For the past six months there has been debate about the return to “the good old days” of full-service agencies. This might, in some cases, be driven by the relative anonymity and daily grind of being a local agency within a global agency group where decisions (and often creative work) come from elsewhere. It might be due to the jealousy a creative agency chief feels after catching sight of the media agency’s margins, which are usually more than twice as high. Less cynically, it may be that interest in this issue is being fuelled by a profound belief that work produced for clients would be much better if creative and media agencies were re-integrated. But whatever the reason, these views are wistful – and wrong.
It’s telling that you never hear media agencies making the same case. Logic apart, there are emotional reasons why they’re not interested: most of the chiefs of the big media agencies now dominating the market came out of full-service agencies, and they remember well how they were treated. The status of media departments was very low, “next to the accounts department”. Salaries were markedly lower than those of account men and creatives; direct contact with the client was not only discouraged, but in some cases actually banned. This was reflected in the amount ad agencies invested in their media function.
The Institute of Practitioners in Advertising’s own confidential analysis of its agencies’ costs showed that only 8% of their income was going into media. Bearing in mind that this was the era of 15% commission, in effect only 1.25% was going into their media function. Even in a period of relatively straightforward media, this was appalling under-investment and it was a statistic kept well away from clients. The stream of breakaways by media talent in the 1970s and 1980s to form their own “media independents” was a direct result of this.
So what is likely to happen in the future? After all, just about everyone seems to agree that the agency model is broken.
For a start, the agency model isn’t broken: no model that is broken could produce the string of uninterrupted profit increases that Omnicom and WPP Group deliver. More tellingly, Interpublic Group has endured several years of well-documented, serious failings, but its revenues have hardly moved. If it is so obvious that the current model is broken, IPG would have sunk some time ago. The point is that the agency model is a financial model and, patently, it works for this market. But since so many people are whinging about it – clients and agency personnel alike – something must be wrong. I believe the agency model is cracked, not broken. So what might happen?
Consultants, new to the marketing industry, regard the agency sector as undifferentiated and commoditised, and the high influence of procurement in the industry suggests this is true. Normally, consolidation happens in an industry where such conditions apply. So despite the consolidation into major groups that we have already seen, this trend is going to continue, but this time among the small to medium-sized companies, and out of necessity rather than choice.
There are no signs that the declining status of agencies with their clients will reverse. Agencies don’t understand or get involved sufficiently in their clients’ business, so they don’t share enough of their clients’ trials and tribulations. This is as much a question of attitude and interest as it is of aptitude. But just as agencies don’t think “sales”, marketing departments don’t think “profits”, so they too have a status issue, but one with their boards rather than their clients.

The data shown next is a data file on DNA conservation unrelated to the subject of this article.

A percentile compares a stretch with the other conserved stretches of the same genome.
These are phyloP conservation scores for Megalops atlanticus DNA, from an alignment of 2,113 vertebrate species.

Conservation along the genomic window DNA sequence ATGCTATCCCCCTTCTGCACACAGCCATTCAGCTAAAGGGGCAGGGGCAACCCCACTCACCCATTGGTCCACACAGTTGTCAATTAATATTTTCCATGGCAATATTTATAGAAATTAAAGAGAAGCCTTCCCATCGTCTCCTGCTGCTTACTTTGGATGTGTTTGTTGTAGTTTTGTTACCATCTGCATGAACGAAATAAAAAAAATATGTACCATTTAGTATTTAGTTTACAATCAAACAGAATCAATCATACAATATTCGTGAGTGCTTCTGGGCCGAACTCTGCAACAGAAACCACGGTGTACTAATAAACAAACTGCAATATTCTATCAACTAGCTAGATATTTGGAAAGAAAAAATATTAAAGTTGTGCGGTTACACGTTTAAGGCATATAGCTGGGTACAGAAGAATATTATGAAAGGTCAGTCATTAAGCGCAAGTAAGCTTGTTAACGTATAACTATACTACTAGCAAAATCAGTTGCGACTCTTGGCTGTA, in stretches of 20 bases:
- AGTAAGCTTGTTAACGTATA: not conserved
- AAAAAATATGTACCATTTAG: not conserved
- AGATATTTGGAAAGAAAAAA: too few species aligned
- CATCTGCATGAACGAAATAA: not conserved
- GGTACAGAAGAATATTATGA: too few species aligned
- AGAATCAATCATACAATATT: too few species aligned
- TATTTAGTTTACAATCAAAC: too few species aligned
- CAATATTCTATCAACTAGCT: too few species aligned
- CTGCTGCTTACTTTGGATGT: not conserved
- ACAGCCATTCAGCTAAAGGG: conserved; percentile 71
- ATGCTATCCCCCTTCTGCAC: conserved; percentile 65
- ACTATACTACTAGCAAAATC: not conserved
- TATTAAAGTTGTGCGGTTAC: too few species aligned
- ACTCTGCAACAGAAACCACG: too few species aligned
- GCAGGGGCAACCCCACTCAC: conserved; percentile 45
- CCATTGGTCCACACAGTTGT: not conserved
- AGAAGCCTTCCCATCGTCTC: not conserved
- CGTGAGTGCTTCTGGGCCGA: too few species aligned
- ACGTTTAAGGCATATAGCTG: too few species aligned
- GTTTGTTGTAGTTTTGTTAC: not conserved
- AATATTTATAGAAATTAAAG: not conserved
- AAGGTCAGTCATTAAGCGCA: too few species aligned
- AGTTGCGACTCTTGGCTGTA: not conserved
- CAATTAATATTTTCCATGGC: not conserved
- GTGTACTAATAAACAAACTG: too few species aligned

This will increasingly let in the management consultants and big four accountancy firms. They tend to be very credible in areas of analysis and modelling, which is highly attractive in an era of increased accountability and scrutiny. These companies already earn huge fees from client companies for work that should have been gathered by the agency groups.
In the West, there are almost no medium-sized companies left in marketing services. As soon as companies get to that size they are gobbled up by one of the big agency groups (hence I describe it as a financial model.) With digital developments creating more uncertainty about “the old ways”, I envisage there being a higher proportion of medium-sized agencies independent of the big groups.
The high-priced sale of 49% of CHI to WPP is a small sign of the future. We will see more of these “almost full-service” agencies. It is far easier to mould together different skill sets if you don’t have the bag and baggage of old structures – and the attitudes that go with it. However, these offerings should be compared with retro cars. BMW’s retro Mini is a great success, but it isn’t going to change the market.
The digital revolution is both a huge opportunity and a huge threat to the industry. It is certainly sucking money out of that part of marketing budgets conventionally “owned” by the agency world.
Which brings me to my next article, where I’ll be making some predictions about the effect of digital developments on the sector, plus speculating on what is next for media agencies, the only major players showing real signs of thriving in this brave new world.
Chris Ingram is chairman of brand-building consultancy Ingram
Chris Ingram’s next piece will appear in the July 5 issue of Marketing Week